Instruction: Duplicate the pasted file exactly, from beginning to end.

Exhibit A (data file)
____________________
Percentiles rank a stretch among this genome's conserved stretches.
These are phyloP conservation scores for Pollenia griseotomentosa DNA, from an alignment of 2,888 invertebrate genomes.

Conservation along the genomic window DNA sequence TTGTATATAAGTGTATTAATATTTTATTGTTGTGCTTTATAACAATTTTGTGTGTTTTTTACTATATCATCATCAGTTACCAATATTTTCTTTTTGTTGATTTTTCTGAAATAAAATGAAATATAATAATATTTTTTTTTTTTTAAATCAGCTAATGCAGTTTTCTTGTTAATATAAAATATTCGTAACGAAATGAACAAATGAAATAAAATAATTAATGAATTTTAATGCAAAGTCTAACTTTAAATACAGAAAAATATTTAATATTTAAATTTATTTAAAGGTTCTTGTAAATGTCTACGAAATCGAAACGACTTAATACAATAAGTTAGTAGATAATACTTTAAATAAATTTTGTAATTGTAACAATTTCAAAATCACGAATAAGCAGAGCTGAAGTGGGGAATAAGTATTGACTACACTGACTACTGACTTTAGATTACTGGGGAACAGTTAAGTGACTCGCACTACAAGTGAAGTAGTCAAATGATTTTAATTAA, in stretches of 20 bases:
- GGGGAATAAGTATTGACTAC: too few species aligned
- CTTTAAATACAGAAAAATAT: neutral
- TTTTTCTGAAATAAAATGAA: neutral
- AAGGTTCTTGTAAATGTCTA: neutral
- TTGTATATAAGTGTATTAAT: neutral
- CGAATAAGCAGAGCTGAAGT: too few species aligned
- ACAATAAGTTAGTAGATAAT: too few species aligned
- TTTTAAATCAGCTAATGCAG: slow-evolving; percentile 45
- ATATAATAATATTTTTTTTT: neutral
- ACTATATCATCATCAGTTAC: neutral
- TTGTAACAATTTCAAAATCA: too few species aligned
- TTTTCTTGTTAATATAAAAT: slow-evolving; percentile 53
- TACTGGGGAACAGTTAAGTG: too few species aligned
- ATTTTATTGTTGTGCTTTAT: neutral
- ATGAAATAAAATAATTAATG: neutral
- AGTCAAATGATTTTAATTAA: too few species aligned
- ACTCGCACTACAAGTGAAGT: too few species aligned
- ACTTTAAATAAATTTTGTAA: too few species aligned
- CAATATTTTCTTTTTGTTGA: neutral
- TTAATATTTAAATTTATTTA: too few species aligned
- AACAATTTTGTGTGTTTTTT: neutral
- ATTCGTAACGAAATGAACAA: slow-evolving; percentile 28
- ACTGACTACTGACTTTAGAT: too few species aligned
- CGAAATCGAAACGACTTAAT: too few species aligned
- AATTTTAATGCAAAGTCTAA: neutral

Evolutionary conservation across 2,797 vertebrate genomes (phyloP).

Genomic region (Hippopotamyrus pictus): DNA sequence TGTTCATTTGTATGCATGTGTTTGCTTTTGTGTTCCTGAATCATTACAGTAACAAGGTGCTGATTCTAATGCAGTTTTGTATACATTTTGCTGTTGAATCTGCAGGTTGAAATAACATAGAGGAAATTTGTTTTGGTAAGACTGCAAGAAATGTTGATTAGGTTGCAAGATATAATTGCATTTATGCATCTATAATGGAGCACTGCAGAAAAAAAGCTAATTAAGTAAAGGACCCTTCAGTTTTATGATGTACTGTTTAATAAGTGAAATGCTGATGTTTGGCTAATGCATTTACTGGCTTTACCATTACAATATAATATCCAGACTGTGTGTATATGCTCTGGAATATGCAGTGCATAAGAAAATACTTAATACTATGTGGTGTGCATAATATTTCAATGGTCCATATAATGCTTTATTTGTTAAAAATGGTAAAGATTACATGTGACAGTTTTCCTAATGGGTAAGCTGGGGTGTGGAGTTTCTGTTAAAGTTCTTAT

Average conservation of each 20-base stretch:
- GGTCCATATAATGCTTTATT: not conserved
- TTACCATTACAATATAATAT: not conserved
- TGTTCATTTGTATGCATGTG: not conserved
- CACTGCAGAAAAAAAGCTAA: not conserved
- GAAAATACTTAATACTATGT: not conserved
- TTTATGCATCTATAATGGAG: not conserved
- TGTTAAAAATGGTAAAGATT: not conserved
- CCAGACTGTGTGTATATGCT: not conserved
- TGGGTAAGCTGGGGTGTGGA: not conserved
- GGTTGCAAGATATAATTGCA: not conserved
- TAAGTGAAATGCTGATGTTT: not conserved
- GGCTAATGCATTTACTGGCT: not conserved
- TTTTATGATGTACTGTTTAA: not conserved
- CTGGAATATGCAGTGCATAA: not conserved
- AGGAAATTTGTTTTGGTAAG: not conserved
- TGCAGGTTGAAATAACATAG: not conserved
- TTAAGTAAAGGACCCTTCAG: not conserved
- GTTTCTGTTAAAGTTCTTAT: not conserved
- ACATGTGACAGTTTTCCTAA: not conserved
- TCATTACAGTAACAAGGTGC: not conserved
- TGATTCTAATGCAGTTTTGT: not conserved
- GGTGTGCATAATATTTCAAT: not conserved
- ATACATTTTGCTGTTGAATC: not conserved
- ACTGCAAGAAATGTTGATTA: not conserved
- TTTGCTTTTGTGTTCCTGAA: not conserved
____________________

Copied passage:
Percentiles rank a stretch among this genome's conserved stretches.
These are phyloP conservation scores for Pollenia griseotomentosa DNA, from an alignment of 2,888 invertebrate genomes.

Conservation along the genomic window DNA sequence TTGTATATAAGTGTATTAATATTTTATTGTTGTGCTTTATAACAATTTTGTGTGTTTTTTACTATATCATCATCAGTTACCAATATTTTCTTTTTGTTGATTTTTCTGAAATAAAATGAAATATAATAATATTTTTTTTTTTTTAAATCAGCTAATGCAGTTTTCTTGTTAATATAAAATATTCGTAACGAAATGAACAAATGAAATAAAATAATTAATGAATTTTAATGCAAAGTCTAACTTTAAATACAGAAAAATATTTAATATTTAAATTTATTTAAAGGTTCTTGTAAATGTCTACGAAATCGAAACGACTTAATACAATAAGTTAGTAGATAATACTTTAAATAAATTTTGTAATTGTAACAATTTCAAAATCACGAATAAGCAGAGCTGAAGTGGGGAATAAGTATTGACTACACTGACTACTGACTTTAGATTACTGGGGAACAGTTAAGTGACTCGCACTACAAGTGAAGTAGTCAAATGATTTTAATTAA, in stretches of 20 bases:
- GGGGAATAAGTATTGACTAC: too few species aligned
- CTTTAAATACAGAAAAATAT: neutral
- TTTTTCTGAAATAAAATGAA: neutral
- AAGGTTCTTGTAAATGTCTA: neutral
- TTGTATATAAGTGTATTAAT: neutral
- CGAATAAGCAGAGCTGAAGT: too few species aligned
- ACAATAAGTTAGTAGATAAT: too few species aligned
- TTTTAAATCAGCTAATGCAG: slow-evolving; percentile 45
- ATATAATAATATTTTTTTTT: neutral
- ACTATATCATCATCAGTTAC: neutral
- TTGTAACAATTTCAAAATCA: too few species aligned
- TTTTCTTGTTAATATAAAAT: slow-evolving; percentile 53
- TACTGGGGAACAGTTAAGTG: too few species aligned
- ATTTTATTGTTGTGCTTTAT: neutral
- ATGAAATAAAATAATTAATG: neutral
- AGTCAAATGATTTTAATTAA: too few species aligned
- ACTCGCACTACAAGTGAAGT: too few species aligned
- ACTTTAAATAAATTTTGTAA: too few species aligned
- CAATATTTTCTTTTTGTTGA: neutral
- TTAATATTTAAATTTATTTA: too few species aligned
- AACAATTTTGTGTGTTTTTT: neutral
- ATTCGTAACGAAATGAACAA: slow-evolving; percentile 28
- ACTGACTACTGACTTTAGAT: too few species aligned
- CGAAATCGAAACGACTTAAT: too few species aligned
- AATTTTAATGCAAAGTCTAA: neutral

Evolutionary conservation across 2,797 vertebrate genomes (phyloP).

Genomic region (Hippopotamyrus pictus): DNA sequence TGTTCATTTGTATGCATGTGTTTGCTTTTGTGTTCCTGAATCATTACAGTAACAAGGTGCTGATTCTAATGCAGTTTTGTATACATTTTGCTGTTGAATCTGCAGGTTGAAATAACATAGAGGAAATTTGTTTTGGTAAGACTGCAAGAAATGTTGATTAGGTTGCAAGATATAATTGCATTTATGCATCTATAATGGAGCACTGCAGAAAAAAAGCTAATTAAGTAAAGGACCCTTCAGTTTTATGATGTACTGTTTAATAAGTGAAATGCTGATGTTTGGCTAATGCATTTACTGGCTTTACCATTACAATATAATATCCAGACTGTGTGTATATGCTCTGGAATATGCAGTGCATAAGAAAATACTTAATACTATGTGGTGTGCATAATATTTCAATGGTCCATATAATGCTTTATTTGTTAAAAATGGTAAAGATTACATGTGACAGTTTTCCTAATGGGTAAGCTGGGGTGTGGAGTTTCTGTTAAAGTTCTTAT

Average conservation of each 20-base stretch:
- GGTCCATATAATGCTTTATT: not conserved
- TTACCATTACAATATAATAT: not conserved
- TGTTCATTTGTATGCATGTG: not conserved
- CACTGCAGAAAAAAAGCTAA: not conserved
- GAAAATACTTAATACTATGT: not conserved
- TTTATGCATCTATAATGGAG: not conserved
- TGTTAAAAATGGTAAAGATT: not conserved
- CCAGACTGTGTGTATATGCT: not conserved
- TGGGTAAGCTGGGGTGTGGA: not conserved
- GGTTGCAAGATATAATTGCA: not conserved
- TAAGTGAAATGCTGATGTTT: not conserved
- GGCTAATGCATTTACTGGCT: not conserved
- TTTTATGATGTACTGTTTAA: not conserved
- CTGGAATATGCAGTGCATAA: not conserved
- AGGAAATTTGTTTTGGTAAG: not conserved
- TGCAGGTTGAAATAACATAG: not conserved
- TTAAGTAAAGGACCCTTCAG: not conserved
- GTTTCTGTTAAAGTTCTTAT: not conserved
- ACATGTGACAGTTTTCCTAA: not conserved
- TCATTACAGTAACAAGGTGC: not conserved
- TGATTCTAATGCAGTTTTGT: not conserved
- GGTGTGCATAATATTTCAAT: not conserved
- ATACATTTTGCTGTTGAATC: not conserved
- ACTGCAAGAAATGTTGATTA: not conserved
- TTTGCTTTTGTGTTCCTGAA: not conserved